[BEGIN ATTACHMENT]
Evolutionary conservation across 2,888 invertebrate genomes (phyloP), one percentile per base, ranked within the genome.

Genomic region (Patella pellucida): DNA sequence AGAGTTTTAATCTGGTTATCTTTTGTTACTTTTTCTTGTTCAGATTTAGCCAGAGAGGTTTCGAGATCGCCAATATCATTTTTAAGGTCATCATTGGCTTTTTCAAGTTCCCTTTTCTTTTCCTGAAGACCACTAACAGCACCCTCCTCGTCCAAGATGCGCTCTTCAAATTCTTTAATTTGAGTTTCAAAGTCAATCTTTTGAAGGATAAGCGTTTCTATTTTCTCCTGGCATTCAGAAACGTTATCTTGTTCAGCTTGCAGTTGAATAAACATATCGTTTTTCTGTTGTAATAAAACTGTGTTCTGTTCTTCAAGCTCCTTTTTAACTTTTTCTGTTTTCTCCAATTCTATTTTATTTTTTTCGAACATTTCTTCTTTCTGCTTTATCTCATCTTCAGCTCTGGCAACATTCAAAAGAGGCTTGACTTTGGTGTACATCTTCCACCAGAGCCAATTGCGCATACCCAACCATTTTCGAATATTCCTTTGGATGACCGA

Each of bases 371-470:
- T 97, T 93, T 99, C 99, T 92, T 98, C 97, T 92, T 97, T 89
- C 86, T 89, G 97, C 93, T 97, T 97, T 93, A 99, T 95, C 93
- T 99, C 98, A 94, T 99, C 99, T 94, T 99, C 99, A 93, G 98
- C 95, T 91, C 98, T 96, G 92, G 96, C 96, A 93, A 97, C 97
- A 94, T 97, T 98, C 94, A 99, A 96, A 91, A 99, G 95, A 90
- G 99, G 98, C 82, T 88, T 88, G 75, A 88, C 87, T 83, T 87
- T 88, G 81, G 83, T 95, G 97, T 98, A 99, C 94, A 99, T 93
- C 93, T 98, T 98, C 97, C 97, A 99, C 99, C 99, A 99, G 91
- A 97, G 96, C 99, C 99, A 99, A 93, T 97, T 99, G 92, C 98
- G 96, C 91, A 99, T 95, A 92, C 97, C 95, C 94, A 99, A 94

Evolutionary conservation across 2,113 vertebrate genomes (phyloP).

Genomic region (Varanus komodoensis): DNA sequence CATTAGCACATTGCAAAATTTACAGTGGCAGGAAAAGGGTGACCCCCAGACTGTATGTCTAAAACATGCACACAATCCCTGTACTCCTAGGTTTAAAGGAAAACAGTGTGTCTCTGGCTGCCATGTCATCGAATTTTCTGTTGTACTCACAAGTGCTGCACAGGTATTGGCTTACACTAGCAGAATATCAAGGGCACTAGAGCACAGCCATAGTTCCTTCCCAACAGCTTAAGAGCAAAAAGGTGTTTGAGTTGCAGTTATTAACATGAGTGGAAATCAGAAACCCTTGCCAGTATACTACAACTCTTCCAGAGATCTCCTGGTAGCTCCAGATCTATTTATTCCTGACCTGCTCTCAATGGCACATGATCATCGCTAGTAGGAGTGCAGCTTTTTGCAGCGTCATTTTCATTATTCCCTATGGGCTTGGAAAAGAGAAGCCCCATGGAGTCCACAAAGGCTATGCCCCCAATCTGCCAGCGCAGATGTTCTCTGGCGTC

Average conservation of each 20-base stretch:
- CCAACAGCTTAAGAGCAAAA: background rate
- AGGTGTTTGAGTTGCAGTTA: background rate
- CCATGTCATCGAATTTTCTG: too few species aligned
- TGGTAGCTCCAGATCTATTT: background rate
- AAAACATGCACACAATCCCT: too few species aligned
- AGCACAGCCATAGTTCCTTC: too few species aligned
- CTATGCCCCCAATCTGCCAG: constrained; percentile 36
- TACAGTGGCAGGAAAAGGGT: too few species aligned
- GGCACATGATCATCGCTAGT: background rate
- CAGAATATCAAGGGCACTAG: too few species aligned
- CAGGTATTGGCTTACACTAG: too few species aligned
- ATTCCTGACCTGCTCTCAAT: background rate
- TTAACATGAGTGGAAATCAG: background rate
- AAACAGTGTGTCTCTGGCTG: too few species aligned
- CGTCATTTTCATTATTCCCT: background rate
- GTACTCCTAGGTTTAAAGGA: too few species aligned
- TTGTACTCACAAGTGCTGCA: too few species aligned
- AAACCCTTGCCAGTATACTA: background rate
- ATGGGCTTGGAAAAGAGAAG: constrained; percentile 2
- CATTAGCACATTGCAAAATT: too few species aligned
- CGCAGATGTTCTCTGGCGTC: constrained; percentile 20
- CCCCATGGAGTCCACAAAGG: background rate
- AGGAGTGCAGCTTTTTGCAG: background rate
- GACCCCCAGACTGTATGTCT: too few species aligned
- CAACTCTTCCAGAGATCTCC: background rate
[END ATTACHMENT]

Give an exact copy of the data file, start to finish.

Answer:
Evolutionary conservation across 2,888 invertebrate genomes (phyloP), one percentile per base, ranked within the genome.

Genomic region (Patella pellucida): DNA sequence AGAGTTTTAATCTGGTTATCTTTTGTTACTTTTTCTTGTTCAGATTTAGCCAGAGAGGTTTCGAGATCGCCAATATCATTTTTAAGGTCATCATTGGCTTTTTCAAGTTCCCTTTTCTTTTCCTGAAGACCACTAACAGCACCCTCCTCGTCCAAGATGCGCTCTTCAAATTCTTTAATTTGAGTTTCAAAGTCAATCTTTTGAAGGATAAGCGTTTCTATTTTCTCCTGGCATTCAGAAACGTTATCTTGTTCAGCTTGCAGTTGAATAAACATATCGTTTTTCTGTTGTAATAAAACTGTGTTCTGTTCTTCAAGCTCCTTTTTAACTTTTTCTGTTTTCTCCAATTCTATTTTATTTTTTTCGAACATTTCTTCTTTCTGCTTTATCTCATCTTCAGCTCTGGCAACATTCAAAAGAGGCTTGACTTTGGTGTACATCTTCCACCAGAGCCAATTGCGCATACCCAACCATTTTCGAATATTCCTTTGGATGACCGA

Each of bases 371-470:
- T 97, T 93, T 99, C 99, T 92, T 98, C 97, T 92, T 97, T 89
- C 86, T 89, G 97, C 93, T 97, T 97, T 93, A 99, T 95, C 93
- T 99, C 98, A 94, T 99, C 99, T 94, T 99, C 99, A 93, G 98
- C 95, T 91, C 98, T 96, G 92, G 96, C 96, A 93, A 97, C 97
- A 94, T 97, T 98, C 94, A 99, A 96, A 91, A 99, G 95, A 90
- G 99, G 98, C 82, T 88, T 88, G 75, A 88, C 87, T 83, T 87
- T 88, G 81, G 83, T 95, G 97, T 98, A 99, C 94, A 99, T 93
- C 93, T 98, T 98, C 97, C 97, A 99, C 99, C 99, A 99, G 91
- A 97, G 96, C 99, C 99, A 99, A 93, T 97, T 99, G 92, C 98
- G 96, C 91, A 99, T 95, A 92, C 97, C 95, C 94, A 99, A 94

Evolutionary conservation across 2,113 vertebrate genomes (phyloP).

Genomic region (Varanus komodoensis): DNA sequence CATTAGCACATTGCAAAATTTACAGTGGCAGGAAAAGGGTGACCCCCAGACTGTATGTCTAAAACATGCACACAATCCCTGTACTCCTAGGTTTAAAGGAAAACAGTGTGTCTCTGGCTGCCATGTCATCGAATTTTCTGTTGTACTCACAAGTGCTGCACAGGTATTGGCTTACACTAGCAGAATATCAAGGGCACTAGAGCACAGCCATAGTTCCTTCCCAACAGCTTAAGAGCAAAAAGGTGTTTGAGTTGCAGTTATTAACATGAGTGGAAATCAGAAACCCTTGCCAGTATACTACAACTCTTCCAGAGATCTCCTGGTAGCTCCAGATCTATTTATTCCTGACCTGCTCTCAATGGCACATGATCATCGCTAGTAGGAGTGCAGCTTTTTGCAGCGTCATTTTCATTATTCCCTATGGGCTTGGAAAAGAGAAGCCCCATGGAGTCCACAAAGGCTATGCCCCCAATCTGCCAGCGCAGATGTTCTCTGGCGTC

Average conservation of each 20-base stretch:
- CCAACAGCTTAAGAGCAAAA: background rate
- AGGTGTTTGAGTTGCAGTTA: background rate
- CCATGTCATCGAATTTTCTG: too few species aligned
- TGGTAGCTCCAGATCTATTT: background rate
- AAAACATGCACACAATCCCT: too few species aligned
- AGCACAGCCATAGTTCCTTC: too few species aligned
- CTATGCCCCCAATCTGCCAG: constrained; percentile 36
- TACAGTGGCAGGAAAAGGGT: too few species aligned
- GGCACATGATCATCGCTAGT: background rate
- CAGAATATCAAGGGCACTAG: too few species aligned
- CAGGTATTGGCTTACACTAG: too few species aligned
- ATTCCTGACCTGCTCTCAAT: background rate
- TTAACATGAGTGGAAATCAG: background rate
- AAACAGTGTGTCTCTGGCTG: too few species aligned
- CGTCATTTTCATTATTCCCT: background rate
- GTACTCCTAGGTTTAAAGGA: too few species aligned
- TTGTACTCACAAGTGCTGCA: too few species aligned
- AAACCCTTGCCAGTATACTA: background rate
- ATGGGCTTGGAAAAGAGAAG: constrained; percentile 2
- CATTAGCACATTGCAAAATT: too few species aligned
- CGCAGATGTTCTCTGGCGTC: constrained; percentile 20
- CCCCATGGAGTCCACAAAGG: background rate
- AGGAGTGCAGCTTTTTGCAG: background rate
- GACCCCCAGACTGTATGTCT: too few species aligned
- CAACTCTTCCAGAGATCTCC: background rate